As the U.S. healthcare system lumbers towards change, in part induced by the Affordable Care Act and in part by advances in our understanding of what constitutes best practice, it is essential to examine the evidence underlying our assumptions about effective mental health service provision.
For many years, the holy grail of research into integrated care was the search for the “cost-offset”. Put very simply, funders and insurors were reluctant to invest assets in integrated care unless it could be proven that the additional cost of providing such care was recouped in the form of lower medical utilization, and therefore lower healthcare costs. Psychologists working in integrated care argued that these linear formulations were not likely to reveal the true benefits of integrated care. For one thing, benefits of integrated care were unlikely to be achieved in the short time windows that actuaries used to perform standard cost-benefit analyses. Particularly for patients with chronic mental or physical disorders, we argued that the financial gains resulting from integrating care would not be apparent in the short run.
The SAMHSA article that leads off our newsletter provides welcome confirmation that, although the calculus remains difficult, integrated care service delivery can indeed save patients and our healthcare system money. How much is uncertain, but savings to healthcare delivery systems appear to be significant. As the percentage of the U.S. GDP spent on healthcare steadily inches towards 20% (far higher, as you know, than in other industrialized nations), we must look at every opportunity to make not just mental healthcare, but all healthcare, more efficient.
Similarly, we have for many years searched for evidence that combining common psychological interventions with medication would yield improved patient outcomes, with an associated reduction in overall cost of care. While the Scientific American article included in our “myth busters” section does not directly address this, it does point to a well-known but still troubling phenomenon that is specifically correlated with a healthcare system that relies excessively on the prescription of medication for treatment of common mental conditions. This is the well-acknowledged fact that for many years the psychiatric literature has consistently overestimated the benefit of psychotropics while underreporting the adverse side effects associated with these medications. Publication bias (suppression of studies with negative results) is not unique to psychiatry; psychological research is culpable here as well. But industry funded drug trials have persistently slanted results in favor of prescribed medication, in spite of the existence of government-mandated clinical trials registries and other protective measures.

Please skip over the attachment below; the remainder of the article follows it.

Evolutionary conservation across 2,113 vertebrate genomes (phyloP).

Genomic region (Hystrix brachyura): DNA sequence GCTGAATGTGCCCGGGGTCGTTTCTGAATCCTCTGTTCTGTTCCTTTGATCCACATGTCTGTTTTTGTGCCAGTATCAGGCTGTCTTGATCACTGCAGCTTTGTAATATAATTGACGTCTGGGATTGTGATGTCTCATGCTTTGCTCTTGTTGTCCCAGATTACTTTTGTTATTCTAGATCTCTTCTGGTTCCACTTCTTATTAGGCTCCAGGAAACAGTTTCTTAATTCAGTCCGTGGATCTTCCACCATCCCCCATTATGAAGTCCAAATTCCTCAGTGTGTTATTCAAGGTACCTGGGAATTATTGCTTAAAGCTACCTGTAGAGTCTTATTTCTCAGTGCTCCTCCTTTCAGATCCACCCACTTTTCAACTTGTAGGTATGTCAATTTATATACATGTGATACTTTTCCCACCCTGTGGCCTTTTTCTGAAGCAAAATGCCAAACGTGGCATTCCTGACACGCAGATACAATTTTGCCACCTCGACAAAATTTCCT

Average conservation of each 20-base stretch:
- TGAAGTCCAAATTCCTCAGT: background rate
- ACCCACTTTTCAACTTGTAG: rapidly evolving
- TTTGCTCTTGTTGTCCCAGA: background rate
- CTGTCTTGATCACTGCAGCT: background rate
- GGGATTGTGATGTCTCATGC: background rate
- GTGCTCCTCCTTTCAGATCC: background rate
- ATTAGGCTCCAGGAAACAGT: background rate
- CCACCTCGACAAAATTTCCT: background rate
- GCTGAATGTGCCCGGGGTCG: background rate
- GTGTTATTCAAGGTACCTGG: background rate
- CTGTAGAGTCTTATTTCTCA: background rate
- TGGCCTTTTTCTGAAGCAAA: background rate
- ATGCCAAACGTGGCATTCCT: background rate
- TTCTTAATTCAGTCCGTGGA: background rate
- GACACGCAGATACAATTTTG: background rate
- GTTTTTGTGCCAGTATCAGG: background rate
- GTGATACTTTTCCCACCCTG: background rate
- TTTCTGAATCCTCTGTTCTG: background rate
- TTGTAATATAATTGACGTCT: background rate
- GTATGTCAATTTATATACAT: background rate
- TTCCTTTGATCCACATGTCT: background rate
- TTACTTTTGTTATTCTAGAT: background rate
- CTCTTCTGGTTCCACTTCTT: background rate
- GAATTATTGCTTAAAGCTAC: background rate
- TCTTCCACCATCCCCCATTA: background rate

I have argued that these undoubtedly true observations should not lead us to reflexively eschew pharmacological treatments, but they should lead us to stop reflexively prescribing them, as researcher Joanna Moncrieff argues in the Scientific American piece. The data are clear that combined treatments for most mental disorders, including psychosis, yield superior outcomes to unimodal treatments. Effect sizes for both pharmacological treatments and psychological treatments are disappointingly small, and it is to me doubtful to the point of improbability that we will ever devise any single pill or psychotherapy that is more than modestly effective in managing disorders that are chronic, complex, and highly idiosyncratic. We have, I believe, long labored under a false assumption I have labeled the “DSM tautology”—simply put, just because we can define a disorder with greater specificity does not mean that our treatments for it have greater specificity.
Combined treatments work. They often reduce the pharmacological burden a patient has to bear, and they generally result in improved functioning. Clinicians have been aware of this common sense outcome for many years, but in the past it was difficult to prove, often because either we did not use the correct methodology or because studies that did not show the superiority of pharmacological interventions were dismissed. This has led to a situation where the de facto treatment in this country for most mental conditions is pharmacological, in spite of accumulating evidence that this strategy is suboptimal. Integrating psychological services into a healthcare delivery system where medications predominate can, I believe, lead to the implementation of more effective clinical interventions. And effective interventions not only result in improved health but, as the SAMHSA study shows us, saves money as well.
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